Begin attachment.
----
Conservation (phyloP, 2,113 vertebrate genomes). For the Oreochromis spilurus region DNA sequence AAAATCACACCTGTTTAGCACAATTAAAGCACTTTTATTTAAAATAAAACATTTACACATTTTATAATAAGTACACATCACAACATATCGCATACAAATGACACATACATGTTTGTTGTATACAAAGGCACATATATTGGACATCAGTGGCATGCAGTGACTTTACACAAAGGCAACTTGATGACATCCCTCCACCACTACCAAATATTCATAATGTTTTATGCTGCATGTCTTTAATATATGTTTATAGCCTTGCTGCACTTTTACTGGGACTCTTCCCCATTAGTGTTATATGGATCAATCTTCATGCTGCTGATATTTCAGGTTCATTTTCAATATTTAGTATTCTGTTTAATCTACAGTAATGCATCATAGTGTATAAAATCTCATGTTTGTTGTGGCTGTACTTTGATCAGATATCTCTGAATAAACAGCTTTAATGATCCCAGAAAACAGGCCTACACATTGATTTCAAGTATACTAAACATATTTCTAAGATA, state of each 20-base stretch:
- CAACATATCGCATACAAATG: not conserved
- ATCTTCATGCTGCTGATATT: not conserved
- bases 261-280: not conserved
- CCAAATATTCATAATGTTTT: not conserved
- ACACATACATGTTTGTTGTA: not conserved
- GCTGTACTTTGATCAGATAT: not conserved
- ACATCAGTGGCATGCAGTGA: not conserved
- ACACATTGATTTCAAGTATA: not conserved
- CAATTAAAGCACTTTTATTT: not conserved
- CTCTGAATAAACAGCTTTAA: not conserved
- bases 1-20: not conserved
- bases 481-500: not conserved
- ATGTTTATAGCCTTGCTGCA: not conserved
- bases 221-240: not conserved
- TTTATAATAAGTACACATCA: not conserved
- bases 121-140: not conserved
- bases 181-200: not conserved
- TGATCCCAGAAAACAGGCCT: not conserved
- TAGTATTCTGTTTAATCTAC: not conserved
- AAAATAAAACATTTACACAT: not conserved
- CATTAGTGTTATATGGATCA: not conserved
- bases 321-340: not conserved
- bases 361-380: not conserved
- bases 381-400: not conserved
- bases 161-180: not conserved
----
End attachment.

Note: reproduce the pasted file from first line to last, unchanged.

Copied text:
Conservation (phyloP, 2,113 vertebrate genomes). For the Oreochromis spilurus region DNA sequence AAAATCACACCTGTTTAGCACAATTAAAGCACTTTTATTTAAAATAAAACATTTACACATTTTATAATAAGTACACATCACAACATATCGCATACAAATGACACATACATGTTTGTTGTATACAAAGGCACATATATTGGACATCAGTGGCATGCAGTGACTTTACACAAAGGCAACTTGATGACATCCCTCCACCACTACCAAATATTCATAATGTTTTATGCTGCATGTCTTTAATATATGTTTATAGCCTTGCTGCACTTTTACTGGGACTCTTCCCCATTAGTGTTATATGGATCAATCTTCATGCTGCTGATATTTCAGGTTCATTTTCAATATTTAGTATTCTGTTTAATCTACAGTAATGCATCATAGTGTATAAAATCTCATGTTTGTTGTGGCTGTACTTTGATCAGATATCTCTGAATAAACAGCTTTAATGATCCCAGAAAACAGGCCTACACATTGATTTCAAGTATACTAAACATATTTCTAAGATA, state of each 20-base stretch:
- CAACATATCGCATACAAATG: not conserved
- ATCTTCATGCTGCTGATATT: not conserved
- bases 261-280: not conserved
- CCAAATATTCATAATGTTTT: not conserved
- ACACATACATGTTTGTTGTA: not conserved
- GCTGTACTTTGATCAGATAT: not conserved
- ACATCAGTGGCATGCAGTGA: not conserved
- ACACATTGATTTCAAGTATA: not conserved
- CAATTAAAGCACTTTTATTT: not conserved
- CTCTGAATAAACAGCTTTAA: not conserved
- bases 1-20: not conserved
- bases 481-500: not conserved
- ATGTTTATAGCCTTGCTGCA: not conserved
- bases 221-240: not conserved
- TTTATAATAAGTACACATCA: not conserved
- bases 121-140: not conserved
- bases 181-200: not conserved
- TGATCCCAGAAAACAGGCCT: not conserved
- TAGTATTCTGTTTAATCTAC: not conserved
- AAAATAAAACATTTACACAT: not conserved
- CATTAGTGTTATATGGATCA: not conserved
- bases 321-340: not conserved
- bases 361-380: not conserved
- bases 381-400: not conserved
- bases 161-180: not conserved